Readings

October 12, 2017 by admin
The quest for support for the arts is continuous. We search for ways to seed or increase the flow of dollars, looking for more philanthropic capacity from every purse. It is never as bounteous as the need. Read More...
October 12, 2017 by admin
This June, while facing a proposed 2018 budget just large enough to sunset the agency, National Endowment for the Arts Chairman Jane Chu began a keynote address at the 2017 Americans for the Arts conference with a simple but timely question, “What if access to the arts was a human right?” Read More...
October 12, 2017 by admin
During the past two decades, cultural planning practice in the United States has fallen behind that in parts of the world where cultural plans are required in city general plans, broader definitions of culture have been adopted, more domains of city planning have been integrated, and theoretical debate has progressed further. In the United States there is neither a field of cultural planning nor of cultural planners. Read More...
October 11, 2017 by admin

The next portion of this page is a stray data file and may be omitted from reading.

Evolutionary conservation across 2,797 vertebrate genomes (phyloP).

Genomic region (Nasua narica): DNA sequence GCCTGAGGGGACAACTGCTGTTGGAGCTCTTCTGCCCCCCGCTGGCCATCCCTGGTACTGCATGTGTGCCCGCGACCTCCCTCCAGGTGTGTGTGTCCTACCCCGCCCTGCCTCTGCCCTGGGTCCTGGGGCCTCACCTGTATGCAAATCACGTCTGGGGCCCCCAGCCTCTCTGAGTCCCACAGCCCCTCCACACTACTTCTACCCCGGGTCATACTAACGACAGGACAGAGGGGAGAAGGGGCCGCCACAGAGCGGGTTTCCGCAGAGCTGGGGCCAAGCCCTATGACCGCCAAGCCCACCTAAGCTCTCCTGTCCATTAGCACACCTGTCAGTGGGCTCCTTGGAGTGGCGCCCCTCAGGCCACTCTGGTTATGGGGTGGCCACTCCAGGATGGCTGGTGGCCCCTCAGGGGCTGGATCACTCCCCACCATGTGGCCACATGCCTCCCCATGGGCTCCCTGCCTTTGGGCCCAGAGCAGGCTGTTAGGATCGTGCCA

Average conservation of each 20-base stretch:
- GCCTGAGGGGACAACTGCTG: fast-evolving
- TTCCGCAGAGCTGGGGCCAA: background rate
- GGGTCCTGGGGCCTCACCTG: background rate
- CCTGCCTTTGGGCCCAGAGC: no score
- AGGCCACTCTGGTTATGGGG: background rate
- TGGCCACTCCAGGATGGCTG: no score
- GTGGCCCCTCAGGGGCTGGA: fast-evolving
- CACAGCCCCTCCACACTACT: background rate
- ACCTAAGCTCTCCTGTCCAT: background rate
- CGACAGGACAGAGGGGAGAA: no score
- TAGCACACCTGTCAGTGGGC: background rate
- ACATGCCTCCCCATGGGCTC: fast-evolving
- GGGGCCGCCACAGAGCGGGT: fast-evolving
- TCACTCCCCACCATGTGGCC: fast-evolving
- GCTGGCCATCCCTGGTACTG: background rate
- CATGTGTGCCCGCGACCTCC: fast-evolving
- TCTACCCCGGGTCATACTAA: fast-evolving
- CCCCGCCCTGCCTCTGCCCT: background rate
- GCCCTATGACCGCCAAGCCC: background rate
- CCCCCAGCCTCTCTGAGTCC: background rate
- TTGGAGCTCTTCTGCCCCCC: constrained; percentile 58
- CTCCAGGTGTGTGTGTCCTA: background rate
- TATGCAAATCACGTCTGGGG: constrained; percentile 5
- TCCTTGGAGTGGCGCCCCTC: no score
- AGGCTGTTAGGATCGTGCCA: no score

“Is the stadium we passed going up or coming down?” asked Kristen Calhoun, ArtChangeUS founding program director. Suddenly the previously strained community meeting we were attending came alive. Kristen and I were in Detroit in July 2016 to plan ArtChangeUS REMAP: Detroit, and we had repeatedly driven by the mass of steel girders, not knowing if it represented Detroit’s past or future. Artist and activist Invincible ill Weaver had organized a series of gatherings for us to meet with grassroots cultural change makers. Read More...
October 11, 2017 by admin
From the author:This essay was in my head for a couple of years, especially after I was reunited with several childhood friends in an alumni group on Facebook. I started writing this piece off and on when, in early 2014, writer/editor Anna Clark asked if I would contribute a piece to an anthology that she was pulling together. Read More...
October 11, 2017 by admin
If there is in society a collective consciousness, then art is its imagination. Imagination is different from fantasy, which conjures up desires divorced from reality; imagination is creative problem solving that assesses what is available and re-creates it into something new, better, or self-satisfying. Detroit has been short on many things over the past fifty years — economic prosperity, functioning city services, racial justice, validation — but it is astonishingly long on imagination and creative problem solving. Read More...